The Wall Street Journal has a great article by Sara Nassauer about struggles several chain restaurants face when trying to find the balance of offering familiar versus adventurous cuisine. While gnocchi may be considered a commonplace Italian food to many, to some Olive Garden diners it is way too foreign. Nassauer explains:
Customers didn't order the doughy potato pasta in a red wine marinara sauce, or in a Parmesan cream sauce. The dishes failed these field tests until chefs at the company's Orlando, Fla., headquarters tried gnocchi in chicken soup, billed as a "traditional Italian dumpling." Sales took off.
While gourmands (and frankly, most of the HuffPost Food staff) might be somewhat aghast at the idea of combining gnocchi and chicken soup, there is something to be said about introducing unfamiliar ingredients in a familiar way. In years of testing, Olive Garden diners found pesto to be "too green" and capers "too unexpected." John Caron, president of Olive Garden, admits that on the flip side, the chain can't only offer "cheesy, chickeny things and pastay things," because such dishes may alienate customers with more advanced palates.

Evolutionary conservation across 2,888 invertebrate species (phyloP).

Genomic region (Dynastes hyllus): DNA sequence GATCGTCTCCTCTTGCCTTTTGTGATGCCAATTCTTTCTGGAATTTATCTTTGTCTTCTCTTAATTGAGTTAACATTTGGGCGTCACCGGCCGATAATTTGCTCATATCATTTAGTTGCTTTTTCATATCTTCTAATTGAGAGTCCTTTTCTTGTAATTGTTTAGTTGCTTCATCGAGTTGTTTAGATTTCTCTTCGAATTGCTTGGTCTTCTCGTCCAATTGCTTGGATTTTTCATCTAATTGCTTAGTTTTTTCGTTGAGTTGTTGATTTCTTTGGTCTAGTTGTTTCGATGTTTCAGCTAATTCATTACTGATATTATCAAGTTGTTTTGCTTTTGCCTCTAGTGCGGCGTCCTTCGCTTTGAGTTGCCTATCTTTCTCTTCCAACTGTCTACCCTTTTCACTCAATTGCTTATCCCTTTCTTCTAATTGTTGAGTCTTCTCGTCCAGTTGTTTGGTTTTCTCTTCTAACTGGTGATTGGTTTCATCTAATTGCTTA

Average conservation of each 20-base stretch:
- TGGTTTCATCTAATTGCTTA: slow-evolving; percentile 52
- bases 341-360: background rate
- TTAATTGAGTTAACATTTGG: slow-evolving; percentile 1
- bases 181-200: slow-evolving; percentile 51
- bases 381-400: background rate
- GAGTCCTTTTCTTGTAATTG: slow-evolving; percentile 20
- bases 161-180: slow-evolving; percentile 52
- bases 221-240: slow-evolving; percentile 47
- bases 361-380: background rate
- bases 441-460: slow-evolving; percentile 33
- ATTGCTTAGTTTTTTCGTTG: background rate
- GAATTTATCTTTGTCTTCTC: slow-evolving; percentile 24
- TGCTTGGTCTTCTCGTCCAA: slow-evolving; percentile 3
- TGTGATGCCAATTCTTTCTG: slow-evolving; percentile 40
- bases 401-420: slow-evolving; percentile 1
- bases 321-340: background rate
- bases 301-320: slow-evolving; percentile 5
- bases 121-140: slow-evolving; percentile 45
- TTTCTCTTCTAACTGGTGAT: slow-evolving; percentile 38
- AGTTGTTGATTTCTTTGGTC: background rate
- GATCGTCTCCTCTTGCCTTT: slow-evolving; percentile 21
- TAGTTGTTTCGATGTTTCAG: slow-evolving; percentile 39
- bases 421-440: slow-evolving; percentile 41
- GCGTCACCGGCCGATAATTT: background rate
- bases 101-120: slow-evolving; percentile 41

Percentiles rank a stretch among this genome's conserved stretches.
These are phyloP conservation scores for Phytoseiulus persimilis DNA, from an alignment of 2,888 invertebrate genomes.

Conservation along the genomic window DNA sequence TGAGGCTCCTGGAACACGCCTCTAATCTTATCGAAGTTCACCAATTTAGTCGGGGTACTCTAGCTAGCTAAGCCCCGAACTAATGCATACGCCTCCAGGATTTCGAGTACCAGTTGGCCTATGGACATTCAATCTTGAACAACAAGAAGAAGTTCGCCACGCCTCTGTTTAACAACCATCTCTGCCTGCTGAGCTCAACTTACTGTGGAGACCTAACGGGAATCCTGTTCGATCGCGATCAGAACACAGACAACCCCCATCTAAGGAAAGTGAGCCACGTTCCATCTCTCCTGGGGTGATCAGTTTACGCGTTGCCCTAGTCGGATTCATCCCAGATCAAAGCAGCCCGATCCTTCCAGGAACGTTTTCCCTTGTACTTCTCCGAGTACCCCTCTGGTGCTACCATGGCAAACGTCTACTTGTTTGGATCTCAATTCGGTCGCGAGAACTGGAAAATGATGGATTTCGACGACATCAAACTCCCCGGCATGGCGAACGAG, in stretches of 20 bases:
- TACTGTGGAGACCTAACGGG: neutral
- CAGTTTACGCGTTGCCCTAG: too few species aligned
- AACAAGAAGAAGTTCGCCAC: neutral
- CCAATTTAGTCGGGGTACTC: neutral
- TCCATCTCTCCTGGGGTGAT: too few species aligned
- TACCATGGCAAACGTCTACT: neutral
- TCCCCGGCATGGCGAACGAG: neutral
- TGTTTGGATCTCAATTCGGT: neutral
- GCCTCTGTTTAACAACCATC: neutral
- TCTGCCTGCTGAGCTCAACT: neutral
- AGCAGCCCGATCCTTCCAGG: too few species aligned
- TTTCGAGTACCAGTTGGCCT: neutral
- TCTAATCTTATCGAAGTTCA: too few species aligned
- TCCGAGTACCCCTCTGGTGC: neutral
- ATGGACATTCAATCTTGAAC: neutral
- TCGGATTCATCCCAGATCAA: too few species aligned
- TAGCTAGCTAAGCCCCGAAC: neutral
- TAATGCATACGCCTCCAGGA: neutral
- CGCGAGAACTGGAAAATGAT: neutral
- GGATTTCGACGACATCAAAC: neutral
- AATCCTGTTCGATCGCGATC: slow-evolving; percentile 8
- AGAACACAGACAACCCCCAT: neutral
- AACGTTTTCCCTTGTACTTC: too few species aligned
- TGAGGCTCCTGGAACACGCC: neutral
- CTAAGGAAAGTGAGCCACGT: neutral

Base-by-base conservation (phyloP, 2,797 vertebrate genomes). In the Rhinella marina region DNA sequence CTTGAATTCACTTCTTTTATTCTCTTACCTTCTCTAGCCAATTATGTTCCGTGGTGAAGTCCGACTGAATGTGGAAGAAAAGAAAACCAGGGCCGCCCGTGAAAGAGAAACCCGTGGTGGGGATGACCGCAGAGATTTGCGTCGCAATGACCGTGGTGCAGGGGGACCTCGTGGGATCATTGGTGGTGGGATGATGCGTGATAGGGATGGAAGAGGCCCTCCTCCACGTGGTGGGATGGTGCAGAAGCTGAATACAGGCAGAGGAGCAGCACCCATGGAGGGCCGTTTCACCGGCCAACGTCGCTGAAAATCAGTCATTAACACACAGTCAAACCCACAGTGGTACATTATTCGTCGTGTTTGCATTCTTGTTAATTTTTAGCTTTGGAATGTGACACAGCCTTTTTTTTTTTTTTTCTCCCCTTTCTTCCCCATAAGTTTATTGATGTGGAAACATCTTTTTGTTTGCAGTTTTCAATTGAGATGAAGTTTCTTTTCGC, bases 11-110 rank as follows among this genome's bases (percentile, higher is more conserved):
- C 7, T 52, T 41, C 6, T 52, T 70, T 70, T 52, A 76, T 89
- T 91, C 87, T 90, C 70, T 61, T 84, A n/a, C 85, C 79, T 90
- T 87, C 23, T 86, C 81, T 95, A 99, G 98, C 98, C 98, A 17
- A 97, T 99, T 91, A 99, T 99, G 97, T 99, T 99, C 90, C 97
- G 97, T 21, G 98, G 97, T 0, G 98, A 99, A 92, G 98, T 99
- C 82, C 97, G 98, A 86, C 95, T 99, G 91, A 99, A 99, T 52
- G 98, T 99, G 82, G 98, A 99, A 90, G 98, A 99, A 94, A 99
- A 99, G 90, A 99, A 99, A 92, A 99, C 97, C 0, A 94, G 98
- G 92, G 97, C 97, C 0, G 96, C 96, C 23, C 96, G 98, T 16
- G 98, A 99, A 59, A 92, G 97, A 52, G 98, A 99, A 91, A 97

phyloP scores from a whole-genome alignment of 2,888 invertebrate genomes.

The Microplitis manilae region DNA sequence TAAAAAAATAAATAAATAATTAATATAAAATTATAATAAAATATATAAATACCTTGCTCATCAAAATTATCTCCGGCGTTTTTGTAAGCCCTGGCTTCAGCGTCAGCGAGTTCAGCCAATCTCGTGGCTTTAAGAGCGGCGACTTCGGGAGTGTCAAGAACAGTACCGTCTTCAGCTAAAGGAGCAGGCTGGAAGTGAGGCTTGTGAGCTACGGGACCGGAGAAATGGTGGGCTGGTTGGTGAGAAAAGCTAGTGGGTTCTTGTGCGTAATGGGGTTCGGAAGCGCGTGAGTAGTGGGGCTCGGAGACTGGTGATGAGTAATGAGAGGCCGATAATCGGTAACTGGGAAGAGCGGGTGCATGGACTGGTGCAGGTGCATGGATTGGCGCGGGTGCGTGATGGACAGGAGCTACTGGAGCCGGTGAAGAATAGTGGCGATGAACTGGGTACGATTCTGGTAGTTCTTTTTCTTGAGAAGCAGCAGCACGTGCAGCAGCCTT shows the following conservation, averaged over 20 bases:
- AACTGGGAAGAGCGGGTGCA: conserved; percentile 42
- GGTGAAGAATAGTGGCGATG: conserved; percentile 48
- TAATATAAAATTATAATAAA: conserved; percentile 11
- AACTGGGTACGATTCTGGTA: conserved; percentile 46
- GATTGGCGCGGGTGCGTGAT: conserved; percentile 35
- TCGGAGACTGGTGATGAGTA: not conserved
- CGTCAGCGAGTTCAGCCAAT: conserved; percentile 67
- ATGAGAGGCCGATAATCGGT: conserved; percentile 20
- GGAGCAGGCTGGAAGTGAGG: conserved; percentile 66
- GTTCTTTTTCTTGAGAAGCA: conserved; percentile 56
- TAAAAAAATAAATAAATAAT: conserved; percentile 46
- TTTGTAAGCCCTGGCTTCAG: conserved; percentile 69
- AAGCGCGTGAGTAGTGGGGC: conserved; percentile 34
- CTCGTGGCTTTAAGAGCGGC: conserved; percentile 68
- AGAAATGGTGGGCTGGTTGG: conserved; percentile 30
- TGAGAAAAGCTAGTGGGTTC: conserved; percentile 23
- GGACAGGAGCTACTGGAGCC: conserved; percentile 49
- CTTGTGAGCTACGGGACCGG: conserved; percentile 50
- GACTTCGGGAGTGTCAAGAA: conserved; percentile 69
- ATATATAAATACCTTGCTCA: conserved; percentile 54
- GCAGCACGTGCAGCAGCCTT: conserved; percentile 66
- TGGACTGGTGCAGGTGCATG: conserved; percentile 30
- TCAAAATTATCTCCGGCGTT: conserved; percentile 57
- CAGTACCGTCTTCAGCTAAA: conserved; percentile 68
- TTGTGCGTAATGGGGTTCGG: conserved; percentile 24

So what is the unlimited breadstick chain to do? With lagging sales resulting in an "identity crisis," according to the Los Angeles Times, there certainly are some adjustments needed. Still, the chain has made some positive headlines recently after teaming up with Michelle Obama to cut the sodium and calorie counts in its meals.
A quick glance at the online menu advertises a new limited time only dish, Baked Pasta Romana with Chicken. It is described as "Baked layers of ruffled lasagnette pasta and fontina-asiago cheese sauce with pan-seared chicken." Fits in well with that cheese/chicken/pasta combo the chain is trying to "avoid."
Learn why Olive Garden overcooks its pasta and what its "magic formula" is at the Wall Street Journal.
Check out the Journal's accompanying video below.
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